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Continued: Minnesota reading scores plummet in wake of tough new test; math scores dip slightly

In St. Paul, where efforts to narrow the achievement gap are a priority, white students were 71 percent proficient in both the math and reading tests, exceeding their peers statewide in both categories. White students also saw a 2 percent increase in math results from a year ago.

Despite that gain, only one minority group, Hispanic students, saw a widening of the achievement gap in math, when their results fell by 1 percent from a year ago. Asian-American and American Indian students narrowed their respective gaps by posting 5 percent gains in math proficiency, while black students posted a 2 percent gain, leaving the gap between them and whites unchanged.

Overall, 44 percent of St. Paul students were proficient in math, a 3 percent increase. In reading, 37 percent of St. Paul student were proficient.

“We’re very pleased that math results went up — not as much as we would like — but they’ve gone up, and in some schools, they’ve gone up in double digits,” Superintendent Valeria Silva said in a statement. “But our reading scores indicate that we must now dig deep into the Common Core standards in order to bring up reading results to the levels they should be.”

Some poor schools beat odds

For the first time in seven years, students from the Anoka-Hennepin district, the state’s largest, scored higher than the state average on all tests at all levels, said district spokeswoman Mary Olson.

The scores ran the socio-economic gamut. For instance, McKinley Elementary School in Ham Lake, with the district’s lowest percentage of students using the free and reduced-cost lunch program, scored 73.8 percent in science. Adams Elementary in Coon Rapids, with the district’s highest percentage of kids taking free or reduced-cost lunches, scored 70.5 percent — just three points below McKinley.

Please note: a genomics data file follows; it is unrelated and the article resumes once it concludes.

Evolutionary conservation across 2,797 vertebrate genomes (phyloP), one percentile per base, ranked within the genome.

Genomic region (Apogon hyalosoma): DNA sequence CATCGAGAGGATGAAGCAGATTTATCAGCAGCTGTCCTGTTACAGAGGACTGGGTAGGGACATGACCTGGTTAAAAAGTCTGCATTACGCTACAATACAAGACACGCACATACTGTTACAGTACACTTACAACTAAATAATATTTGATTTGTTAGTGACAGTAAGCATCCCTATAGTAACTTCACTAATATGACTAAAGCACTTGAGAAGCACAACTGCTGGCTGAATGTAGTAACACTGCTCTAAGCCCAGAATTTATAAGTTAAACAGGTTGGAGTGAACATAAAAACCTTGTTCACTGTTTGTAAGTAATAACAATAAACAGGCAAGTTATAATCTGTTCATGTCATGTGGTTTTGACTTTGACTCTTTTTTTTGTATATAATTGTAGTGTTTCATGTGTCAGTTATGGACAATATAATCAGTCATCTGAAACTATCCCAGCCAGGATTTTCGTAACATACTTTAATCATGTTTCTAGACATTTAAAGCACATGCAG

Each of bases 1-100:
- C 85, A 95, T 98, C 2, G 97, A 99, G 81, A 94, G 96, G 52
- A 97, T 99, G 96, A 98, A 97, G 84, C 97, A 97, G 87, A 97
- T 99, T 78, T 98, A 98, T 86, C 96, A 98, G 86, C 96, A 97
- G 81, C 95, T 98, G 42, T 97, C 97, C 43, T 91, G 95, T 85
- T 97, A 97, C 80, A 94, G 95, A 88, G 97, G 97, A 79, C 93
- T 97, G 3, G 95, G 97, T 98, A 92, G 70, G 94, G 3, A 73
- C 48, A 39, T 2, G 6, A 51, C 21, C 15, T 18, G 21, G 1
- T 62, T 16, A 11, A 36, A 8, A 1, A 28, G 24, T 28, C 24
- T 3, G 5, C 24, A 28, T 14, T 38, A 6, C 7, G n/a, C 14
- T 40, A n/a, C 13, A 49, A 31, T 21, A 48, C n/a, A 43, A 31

Among Minnesota schools with the highest level of students living in poverty, Global Academy in Columbia Heights ranked near the top in both reading and math. Charter schools dominated that list, which this year included perennial achievers Harvest Prep/Seed Academy, Hiawatha Leadership Academy and Higher Ground Academy.

“People who like to learn, love to read,” said Helen Fisk, director of Global Academy. “People who are curious like to solve problems. We have 400 of the best kids you could ever hope to teach.”

‘One piece of … the picture’

While the MCAs are an important measuring stick, they don’t carry the weight they once did. Under the No Child Left Behind law, math and reading proficiency measured by the MCAs once determined which schools were branded failures and forced to improve. Minnesota was freed from the federal law and rolled out a more nuanced accountability system for schools in 2012. The 2012-13 school rankings based on that new system will be out in October.

In September, National Assessment of Educational Progress scores will be released. That’s a test given to fourth- and eighth-graders in every state to gauge math and reading skills at the national level.

“These tests, while important, are just one piece of the overall picture of how students and schools are doing,” Cassellius said. “Nothing can replace talking to your child’s teacher, reviewing their daily work and visiting your child’s school.”

 

Staff writers Steve Brandt, Paul Levy and Anthony Lonetree contributed to this report. kim.mcguire@startribune.com • 612-673-4469 ghowatt@startribune.com • 612-673-7192

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